Playing Brubeck's "The Duke" on a Kay K-1 Archtop through a Polytone Mini Brute

1940's Orpheum/Kay Archtop guitar

That’s a decent illustration of how the quality can vary from one model of Kay to another, and that’s not even getting into the differences between brands.

Many low-end archtops are also going to require repairs, such as a refret or neck reset. Both of these repairs can be expensive, so if they haven’t already been done to the instrument, expect to spend at least a couple hundred more just to get it into playing shape.

The question, “Is buying a low-end archtop worth it?" doesn’t really have a simple yes or no answer. Great bargains exist, but you need to be willing to search. One tool you can use in this endeavor is the Reverb Feed, which allows you to keep track of new listings on Reverb that match your preferences for brands, price range, and other criteria.

Brands to Look For and Stand Out Models


Kay K46 Master Size Artist Archtop Guitar

The high-end Kay archtops are the equal of lower-end Epiphones and Gibsons but are generally much cheaper. Many of them have carved spruce tops and laminated maple backs. However, many older models don’t have truss rods so they may require a neck reset.

Kay K46 Master Size Artist Archtop Guitar

The Kay K46 Master Size is a 17-inch acoustic archtop with a solid-carved spruce top. This current listing in particular says that it also has solid flamed maple back and sides. This is an upper-line Kay and is a good choice if you’re looking for a genuine vintage archtop without having to pay Gibson-level prices.


Harmony H1407 Patrician 1958

Harmony archtops were generally of a lower quality than Kays, but they still have the potential to be a good bargain. Many of their upper-end models had solid spruce tops and laminate maple back and sides, and some were even made from mahogany.

Harmony H1407 Patrician 1958

The Patrician was one of Harmony’s flagship models throughout the '50s and '60s. According to the invaluable Harmony database, they were actually made from all solid woods (spruce tops and mahogany bodies). They aren’t going to hold up to the nicer Kays, but they’re a definite step up from the sub-$300 archtops you’ll find floating around.

Recording King

Recording King M3

Before its recent re-launch, Recording King was a house brand for Montgomery Ward. At different points in the original run, these guitars were made by Gibson, Regal, and Epiphone. These guitars are often bargain buys, and they’re generally a step up from most Kay archtops.

Recording King M3

The Recording King M3 was a mid-range archtop, most likely made by Gibson. It features a solid spruce top and laminate maple back and sides, making it very similar to the L-50 at a lower price point. The guitar in this current listing looks a bit rough, but appears to be structurally sound.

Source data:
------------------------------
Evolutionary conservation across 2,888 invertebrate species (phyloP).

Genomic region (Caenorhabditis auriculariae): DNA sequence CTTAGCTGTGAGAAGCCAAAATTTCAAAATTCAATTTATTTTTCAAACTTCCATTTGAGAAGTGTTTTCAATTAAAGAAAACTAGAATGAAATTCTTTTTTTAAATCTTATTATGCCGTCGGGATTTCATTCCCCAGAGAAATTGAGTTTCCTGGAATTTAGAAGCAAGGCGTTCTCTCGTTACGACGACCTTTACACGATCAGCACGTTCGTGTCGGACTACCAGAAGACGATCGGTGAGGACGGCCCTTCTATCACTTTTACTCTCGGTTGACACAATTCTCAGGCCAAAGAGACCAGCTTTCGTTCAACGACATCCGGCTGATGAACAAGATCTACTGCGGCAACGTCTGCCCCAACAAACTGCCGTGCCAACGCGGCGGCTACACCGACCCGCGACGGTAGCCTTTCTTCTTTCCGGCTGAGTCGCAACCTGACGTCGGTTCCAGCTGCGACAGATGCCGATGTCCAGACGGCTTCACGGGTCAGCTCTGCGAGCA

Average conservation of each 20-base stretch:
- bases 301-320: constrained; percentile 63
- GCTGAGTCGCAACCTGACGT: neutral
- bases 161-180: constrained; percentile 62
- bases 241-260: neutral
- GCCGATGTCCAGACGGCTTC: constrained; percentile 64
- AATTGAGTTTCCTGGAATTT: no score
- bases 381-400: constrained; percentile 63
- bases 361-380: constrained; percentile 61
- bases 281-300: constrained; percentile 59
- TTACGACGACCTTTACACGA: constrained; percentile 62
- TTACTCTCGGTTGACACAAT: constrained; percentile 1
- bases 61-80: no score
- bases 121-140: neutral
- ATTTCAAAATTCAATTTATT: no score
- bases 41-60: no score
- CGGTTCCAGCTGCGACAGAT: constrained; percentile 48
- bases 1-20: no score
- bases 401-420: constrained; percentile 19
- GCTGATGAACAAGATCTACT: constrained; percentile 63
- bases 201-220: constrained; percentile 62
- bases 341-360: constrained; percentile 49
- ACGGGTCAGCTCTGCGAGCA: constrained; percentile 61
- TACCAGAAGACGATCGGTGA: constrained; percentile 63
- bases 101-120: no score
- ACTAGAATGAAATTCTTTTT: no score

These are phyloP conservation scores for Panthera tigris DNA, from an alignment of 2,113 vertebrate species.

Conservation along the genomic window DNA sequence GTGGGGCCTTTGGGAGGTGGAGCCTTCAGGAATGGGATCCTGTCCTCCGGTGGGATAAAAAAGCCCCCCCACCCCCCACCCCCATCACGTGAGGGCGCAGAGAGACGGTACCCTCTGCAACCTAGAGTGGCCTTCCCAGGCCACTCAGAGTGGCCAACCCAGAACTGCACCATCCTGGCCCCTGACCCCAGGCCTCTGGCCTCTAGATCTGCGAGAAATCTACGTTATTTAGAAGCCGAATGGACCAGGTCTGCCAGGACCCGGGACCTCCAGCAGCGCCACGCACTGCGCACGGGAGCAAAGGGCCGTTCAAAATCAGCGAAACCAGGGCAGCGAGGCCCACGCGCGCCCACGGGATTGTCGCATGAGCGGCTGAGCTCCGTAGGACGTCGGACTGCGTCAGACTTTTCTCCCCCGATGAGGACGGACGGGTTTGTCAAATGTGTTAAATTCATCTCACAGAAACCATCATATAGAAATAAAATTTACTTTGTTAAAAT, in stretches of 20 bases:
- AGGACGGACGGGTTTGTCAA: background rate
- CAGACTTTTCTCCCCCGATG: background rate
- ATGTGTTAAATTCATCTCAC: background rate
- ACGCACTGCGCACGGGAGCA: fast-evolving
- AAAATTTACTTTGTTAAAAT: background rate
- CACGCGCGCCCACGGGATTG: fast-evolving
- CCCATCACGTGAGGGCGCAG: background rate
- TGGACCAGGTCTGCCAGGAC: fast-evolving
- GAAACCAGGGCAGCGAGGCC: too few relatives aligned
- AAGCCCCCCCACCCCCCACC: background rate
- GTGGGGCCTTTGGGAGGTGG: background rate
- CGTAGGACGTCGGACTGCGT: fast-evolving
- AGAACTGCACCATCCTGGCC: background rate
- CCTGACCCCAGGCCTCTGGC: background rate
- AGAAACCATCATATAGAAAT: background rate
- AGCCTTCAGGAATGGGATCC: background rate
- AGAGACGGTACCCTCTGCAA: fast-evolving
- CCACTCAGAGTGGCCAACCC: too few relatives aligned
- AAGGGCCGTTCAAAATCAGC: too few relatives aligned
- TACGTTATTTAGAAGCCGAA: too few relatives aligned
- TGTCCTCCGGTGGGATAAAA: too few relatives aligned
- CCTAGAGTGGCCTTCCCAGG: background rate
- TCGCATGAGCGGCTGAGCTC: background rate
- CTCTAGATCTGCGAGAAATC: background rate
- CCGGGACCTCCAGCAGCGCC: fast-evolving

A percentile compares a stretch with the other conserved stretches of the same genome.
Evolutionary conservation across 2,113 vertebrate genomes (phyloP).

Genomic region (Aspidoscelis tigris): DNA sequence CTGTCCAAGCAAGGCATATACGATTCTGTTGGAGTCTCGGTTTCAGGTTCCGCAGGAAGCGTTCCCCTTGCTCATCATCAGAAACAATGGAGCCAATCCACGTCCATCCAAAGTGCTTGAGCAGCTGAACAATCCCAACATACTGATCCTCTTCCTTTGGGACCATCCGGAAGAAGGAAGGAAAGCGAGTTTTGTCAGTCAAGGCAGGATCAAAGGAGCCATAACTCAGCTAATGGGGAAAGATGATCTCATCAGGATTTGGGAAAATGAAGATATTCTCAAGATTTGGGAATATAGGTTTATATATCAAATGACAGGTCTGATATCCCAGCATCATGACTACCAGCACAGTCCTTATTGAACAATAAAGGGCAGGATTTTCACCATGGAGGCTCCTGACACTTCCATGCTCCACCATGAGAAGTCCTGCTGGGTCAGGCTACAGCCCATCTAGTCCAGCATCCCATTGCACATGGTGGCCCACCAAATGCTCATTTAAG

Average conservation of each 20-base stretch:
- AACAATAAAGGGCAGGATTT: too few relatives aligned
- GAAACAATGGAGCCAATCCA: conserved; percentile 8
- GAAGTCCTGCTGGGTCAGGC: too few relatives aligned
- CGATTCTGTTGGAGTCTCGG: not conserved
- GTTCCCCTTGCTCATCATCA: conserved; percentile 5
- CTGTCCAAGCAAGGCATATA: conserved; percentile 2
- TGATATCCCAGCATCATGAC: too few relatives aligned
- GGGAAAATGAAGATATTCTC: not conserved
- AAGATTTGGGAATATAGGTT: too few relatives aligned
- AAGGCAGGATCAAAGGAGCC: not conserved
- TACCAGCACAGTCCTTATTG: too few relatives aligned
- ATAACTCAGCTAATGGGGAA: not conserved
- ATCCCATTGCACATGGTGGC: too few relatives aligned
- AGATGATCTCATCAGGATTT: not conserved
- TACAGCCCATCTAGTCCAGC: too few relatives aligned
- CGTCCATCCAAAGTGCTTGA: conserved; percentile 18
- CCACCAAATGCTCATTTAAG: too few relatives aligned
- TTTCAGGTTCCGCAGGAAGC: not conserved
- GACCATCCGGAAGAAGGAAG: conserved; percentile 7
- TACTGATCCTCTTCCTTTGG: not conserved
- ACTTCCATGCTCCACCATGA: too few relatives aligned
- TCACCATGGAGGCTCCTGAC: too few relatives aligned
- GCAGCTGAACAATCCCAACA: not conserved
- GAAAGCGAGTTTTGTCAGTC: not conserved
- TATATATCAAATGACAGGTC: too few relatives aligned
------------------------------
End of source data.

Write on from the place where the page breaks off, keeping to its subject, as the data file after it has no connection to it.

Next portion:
Gretsch did not produce many high-end archtops, with most models landing closer in quality to Kay than Gibson. They are not especially desirable to collectors and can still a good deal for savvy buyers.

Gretsch New Yorker

Like vintage Gretsch electrics, Gretsch archtops seem to be a bit less durable than their contemporaries. If a listing doesn't indicate that any work has been done recently, it's safe to assume that you will need to shell out for some repairs.

Gretsch New Yorker

Most Gretsch New Yorkers were all-laminate archtops that are regarded as decent entry-level guitars. They tend to have issues with their neck joint, though that's true of many guitars of their age.

The price on this recent listing may be a tad high, but not too far out of the normal expected range, given its condition.


Silvertone Aristocrat (Made by Kay)

Silvertone guitars, like Recording Kings, were manufactured by a few different brands, including Kay and Harmony. Upper-end Silvertones are comparable to upper-end Kays, though they tend to be a bit more affordable on average.

The more coveted Silvertone archtops sport a logo with a spear and halberd crossed behind a green shield.

Silvertone Aristocrat (Made by Kay)

This guitar was the flagship of the Silvertone line. Considering that it was made by Kay, it likely has a solid spruce top and laminated maple back and sides. Silvertone archtops like the one listed here tend to get listed for lower prices than their Kay counterparts.

Should I Buy a Loar or Godin Instead of a Low-End Vintage Archtop?

Loar and Godin are both currently producing affordable archtops. The Loar LH-300 features a solid, carved-wood top and can routinely be had for under $400. The Godin 5th Avenue Acoustic Archtop is all-laminate and can generally be found for under $400 as well.

The main benefit these two guitars have over vintage archtops is that they won't require any repairs beyond an initial setup. The difference between their tone and that of a vintage archtop is more a matter of personal preference, but as you move up the scale of vintage quality, the tone of a higher-end instrument will certainly be superior.

Epiphone has also recently reentered the low-end archtop game, with the resurrection of their Masterbilt series, while Gretsch and Eastwood are also offering archtops of their own.

If the pitfalls associated with a vintage archtop search seems like too much of a risk for you, then finding a modern counterpart is certainly a viable option. That said, if you're like me, combing through listings and learning all you can about this particular guitar niche is almost as rewarding as that first strum on your freshly tuned vintage archtop.

In part two, we’re going to pivot to high-end archtop guitars, so if high-end guitars are more your speed, definitely keep an eye out for what’s up next.